Of course, any time you start to think the episode is weak, there’s an actor ready to KNOCK YOU DEAD. This week, the dead-knocking comes from Michael Sheen as Bill Masters, pushing Nora away, collapsing in his desperate need for Virginia and Virginia alone.

And then we end with the Nora surprise, a strange sort of cliffhanger in which we learn she was colluding with Religious Guy. For what?

Since we discussed set design for a minute last week, I’ll add this week that Football Guy’s house, as well as the Masters house, violates a rule Matthew Weiner often talked about with Mad Men. People in 1964 don’t own only 1964 things. Football Guy’s house looks like it was decorated that week—he should own some things (most things, really) from the 1950s.

So what did you think, Basketcases? Is Nora nefarious? Is Dan too perfect? Who is more perfect, Dan or Betty? Or is Gay Ultrasound Guy the most perfect of all?


  7 Responses to “Masters of Sex: Through a Glass, Darkly”

  1. Lester states that women are hardwired to act in a certain way to promote their fertility. It was at least 10 years too early for this sort of sociobiological argument.
    Somewhat similarly, I wonder if gay men really debated what kind of persona they should adopt publicly in ’65. I could be wrong about this, but doesn’t it seem post-Stonewall?
    I agree that Dan, the neighbor and pre-revelation Nora seem to be designed as paragons. If Nora is an agent of the fanatical preacher, gaining “evidence”, she is certainly willing to take one for the team.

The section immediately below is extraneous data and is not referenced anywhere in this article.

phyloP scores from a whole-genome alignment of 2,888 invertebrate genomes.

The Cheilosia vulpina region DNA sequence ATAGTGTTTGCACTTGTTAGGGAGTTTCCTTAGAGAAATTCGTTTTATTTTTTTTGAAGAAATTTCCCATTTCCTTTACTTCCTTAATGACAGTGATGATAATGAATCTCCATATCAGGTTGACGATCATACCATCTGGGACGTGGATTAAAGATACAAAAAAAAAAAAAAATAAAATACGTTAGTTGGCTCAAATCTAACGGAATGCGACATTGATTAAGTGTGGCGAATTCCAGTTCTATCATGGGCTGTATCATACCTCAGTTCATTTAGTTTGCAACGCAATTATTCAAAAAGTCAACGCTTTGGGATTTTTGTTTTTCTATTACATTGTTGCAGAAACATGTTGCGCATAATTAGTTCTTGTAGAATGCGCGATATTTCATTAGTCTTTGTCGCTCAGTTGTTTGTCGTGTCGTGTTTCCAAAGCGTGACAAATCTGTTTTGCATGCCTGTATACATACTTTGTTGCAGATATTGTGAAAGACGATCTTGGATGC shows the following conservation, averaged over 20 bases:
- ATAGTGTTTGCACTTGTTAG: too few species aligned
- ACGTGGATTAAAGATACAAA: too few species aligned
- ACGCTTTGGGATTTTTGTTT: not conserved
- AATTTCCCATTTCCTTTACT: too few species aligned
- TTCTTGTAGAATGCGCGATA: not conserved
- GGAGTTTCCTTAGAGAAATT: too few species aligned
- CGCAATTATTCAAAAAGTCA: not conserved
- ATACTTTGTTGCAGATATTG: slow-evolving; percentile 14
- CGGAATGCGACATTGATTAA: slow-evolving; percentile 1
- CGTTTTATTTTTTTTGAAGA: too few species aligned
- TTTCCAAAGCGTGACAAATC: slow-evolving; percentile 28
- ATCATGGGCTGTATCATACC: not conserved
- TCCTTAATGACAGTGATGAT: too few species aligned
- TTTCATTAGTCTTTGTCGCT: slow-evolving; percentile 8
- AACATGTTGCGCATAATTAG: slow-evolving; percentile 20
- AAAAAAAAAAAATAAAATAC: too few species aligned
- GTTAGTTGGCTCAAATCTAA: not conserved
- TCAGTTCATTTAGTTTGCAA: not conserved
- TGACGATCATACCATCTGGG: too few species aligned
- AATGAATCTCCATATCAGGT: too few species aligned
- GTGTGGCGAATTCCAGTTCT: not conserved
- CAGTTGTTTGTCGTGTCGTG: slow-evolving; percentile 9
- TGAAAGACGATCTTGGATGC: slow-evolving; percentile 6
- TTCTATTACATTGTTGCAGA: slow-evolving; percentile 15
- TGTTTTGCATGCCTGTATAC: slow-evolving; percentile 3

History seems to have been changed if the writers are suggesting that Libby initiated the divorce. A dramatic proposal in the final moments of the finale?

    • Nora taking one for the team — LMAO!

      The neighbor does have at least one flaw — an old football injured knee that makes it impossible for him to stand up after getting down on one knee when proposing to Libby, yet it is her 40th birthday and he is supposed to be younger than her? I just don’t get why the writers throw in some of these details.

    • The use of “hardwired” is certainly a post-computer age term. Lester is entitled to have come up with socio-biology all on his own, having extrapolated from an article on finches, but the language is ridiculously wrong.

  2. I am pretty much done with this show. Suggested replacements you should recap “Call the Midwife”, and “Halt and Catch Fire”

    • I tried Call the Midwife and got really sick of it after about a half-dozen episodes. I’m sorry you’re not going to be continuing the conversation with us about Masters of Sex, but I’m still enjoying it and we still have good discussion here. I’m not taking on another recap job until I drop another show–Hell on Wheels is in its last season so after that. Currently I recap HoW, MoS, and Homeland, and I’m not sure who’s doing Downton this year–maybe me. Plus I’m going to start a Mad Men rewatch in the near future.

      Anyone who wants to take on a show is welcome to contact me–look at the great job Laura did with True Detective!

  3. This should properly go under the as-yet-unpublished recap for the next episode, but considering the extended Dan and wife scene at Masters’ “celebratory” dinner – how perfect does his look now?

    The Ginny/Dan romance is new. Too new for Dan (like Don Draper) to be past the “beginnings of things”. Easy to stick to one A-Lines in the opening months.

    His wife indicated to Virginia that she was the latest of a series of infatuations. That, along with the nicely sticky recounting of heretofore un-revealed romantic histories, made Dan nicely more complicated.